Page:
BACKGROUND: Although home hospice organizations provide essential care for and support to terminally ill patients, many day-to-day caregiving responsibilities fall to informal (ie, unpaid) caregivers. Studies have shown that caregivers value receiving clear information about end-of-life (EoL) care. Meeting the information needs of this group is critical in improving their experience in hospice. OBJECTIVES: To identify the information needs of informal home hospice caregivers...
October 9, 2018: American Journal of Hospice & Palliative Care
Katherine R Miller, Jai N Patel, James T Symanowski, Connie A Edelen, Declan Walsh
OBJECTIVE: Studies suggest acupuncture improves cancer-related symptoms; however, it is unclear whether patient characteristics predict pain response. This study determined acupuncture's effect on cancer-related pain and identified variables associated with pain response. METHODS: A retrospective chart review included adult patients with cancer referred to palliative medicine and received acupuncture for pain management. Paired t tests compared differences in pain scores from pre- to postacupuncture...
October 4, 2018: American Journal of Hospice & Palliative Care
Debra L Wiegand, Jooyoung Cheon, Giora Netzer
Withdrawal of life-sustaining therapy at the end of life is a complex phenomenon. Intensive care nurses and physicians are faced with caring for patients and supporting families, as these difficult decisions are made. The purpose of this study was to explore and describe the experience of critical care nurses and physicians participating in the process of withdrawal of life-sustaining therapy. A hermeneutic phenomenological approach was used to guide this qualitative investigation. Interviews were conducted with critical care nurses and physicians from 2 medical centers...
September 24, 2018: American Journal of Hospice & Palliative Care
Talal Hilal
No abstract text is available yet for this article.
September 19, 2018: American Journal of Hospice & Palliative Care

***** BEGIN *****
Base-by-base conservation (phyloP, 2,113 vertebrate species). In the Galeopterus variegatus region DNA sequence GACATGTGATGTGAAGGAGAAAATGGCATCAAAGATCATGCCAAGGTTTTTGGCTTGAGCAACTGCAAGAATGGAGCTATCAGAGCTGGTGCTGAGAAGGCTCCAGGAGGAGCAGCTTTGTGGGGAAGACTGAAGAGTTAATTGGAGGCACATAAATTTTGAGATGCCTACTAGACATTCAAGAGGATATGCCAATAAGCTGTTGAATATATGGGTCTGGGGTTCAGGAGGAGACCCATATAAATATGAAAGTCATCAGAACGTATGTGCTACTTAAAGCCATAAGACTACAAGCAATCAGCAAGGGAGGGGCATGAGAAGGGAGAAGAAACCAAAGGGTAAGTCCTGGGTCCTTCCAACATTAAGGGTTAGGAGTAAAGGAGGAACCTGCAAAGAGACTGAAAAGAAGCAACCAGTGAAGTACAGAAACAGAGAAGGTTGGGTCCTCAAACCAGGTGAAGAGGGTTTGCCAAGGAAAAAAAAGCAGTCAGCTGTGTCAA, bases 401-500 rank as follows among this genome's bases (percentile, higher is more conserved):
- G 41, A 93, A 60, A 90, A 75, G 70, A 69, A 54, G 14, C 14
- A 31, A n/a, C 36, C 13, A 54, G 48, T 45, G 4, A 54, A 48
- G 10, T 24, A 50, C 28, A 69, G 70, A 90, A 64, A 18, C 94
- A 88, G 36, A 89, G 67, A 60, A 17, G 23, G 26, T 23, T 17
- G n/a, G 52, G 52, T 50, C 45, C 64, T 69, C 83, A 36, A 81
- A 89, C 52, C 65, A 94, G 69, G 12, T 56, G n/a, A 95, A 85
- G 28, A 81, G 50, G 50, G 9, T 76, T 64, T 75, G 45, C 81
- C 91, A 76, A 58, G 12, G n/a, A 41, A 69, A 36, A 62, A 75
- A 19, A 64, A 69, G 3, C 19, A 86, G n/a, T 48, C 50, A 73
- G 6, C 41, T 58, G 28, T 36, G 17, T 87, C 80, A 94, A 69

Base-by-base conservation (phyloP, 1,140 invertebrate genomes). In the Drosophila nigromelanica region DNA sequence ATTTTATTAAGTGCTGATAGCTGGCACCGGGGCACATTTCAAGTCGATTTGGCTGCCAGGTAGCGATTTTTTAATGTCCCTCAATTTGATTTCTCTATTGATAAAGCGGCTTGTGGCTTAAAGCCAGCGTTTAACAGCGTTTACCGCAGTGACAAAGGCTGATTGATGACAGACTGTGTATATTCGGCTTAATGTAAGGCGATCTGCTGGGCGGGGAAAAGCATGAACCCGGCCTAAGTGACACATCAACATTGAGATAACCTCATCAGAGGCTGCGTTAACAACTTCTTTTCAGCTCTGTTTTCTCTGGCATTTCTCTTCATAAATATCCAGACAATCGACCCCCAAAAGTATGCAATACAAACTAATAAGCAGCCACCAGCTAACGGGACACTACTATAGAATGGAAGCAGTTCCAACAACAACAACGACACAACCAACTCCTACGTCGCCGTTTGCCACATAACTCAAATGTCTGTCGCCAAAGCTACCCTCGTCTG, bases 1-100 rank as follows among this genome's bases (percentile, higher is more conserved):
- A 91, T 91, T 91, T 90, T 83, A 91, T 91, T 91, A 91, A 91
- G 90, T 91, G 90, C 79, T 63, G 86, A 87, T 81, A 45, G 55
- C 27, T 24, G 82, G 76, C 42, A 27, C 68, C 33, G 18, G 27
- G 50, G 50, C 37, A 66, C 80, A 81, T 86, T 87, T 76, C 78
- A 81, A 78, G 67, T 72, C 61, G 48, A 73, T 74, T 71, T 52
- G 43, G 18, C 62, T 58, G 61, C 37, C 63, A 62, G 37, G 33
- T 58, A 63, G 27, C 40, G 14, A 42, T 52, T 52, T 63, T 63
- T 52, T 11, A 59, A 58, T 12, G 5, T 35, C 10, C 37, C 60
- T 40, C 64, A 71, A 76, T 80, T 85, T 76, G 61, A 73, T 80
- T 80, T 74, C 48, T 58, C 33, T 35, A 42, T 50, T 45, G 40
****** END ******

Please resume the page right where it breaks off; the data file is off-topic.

Anne Williams, Leah Sera, Mary Lynn McPherson
BACKGROUND: End-of-life (EOL) patients with dementia have an increased risk for anticholinergic toxicities due to age-related pharmacokinetic and physiologic changes in conjunction with an increased susceptibility to drug-induced cognitive impairments. Despite this well-documented risk, the use of drugs with anticholinergic properties (DAPs) remains prevalent in EOL patients with dementia. OBJECTIVE: The aims of this study were to describe prescribing patterns and characterize anticholinergic burden among hospice patients with dementia, as measured by the Anticholinergic Cognitive Burden (ACB) scale...
September 13, 2018: American Journal of Hospice & Palliative Care
Christopher Lemon, Michael De Ridder, Mohamed Khadra
BACKGROUND: Documentation rates of advance directives (ADs) remain low. Using electronic medical records (EMRs) could help, but a synthesis of evidence is currently lacking. OBJECTIVES: To evaluate the evidence for using EMRs in documenting ADs and its implications for overcoming challenges associated with their use. DESIGN: Systematic review of articles in English, published from inception of databases to December 2017. DATA SOURCES: PubMed, PsycINFO, EMBASE, and CINAHL...
August 30, 2018: American Journal of Hospice & Palliative Care
Leanna R Jaward, Thomas A O'Neil, Adam Marks, Michael A Smith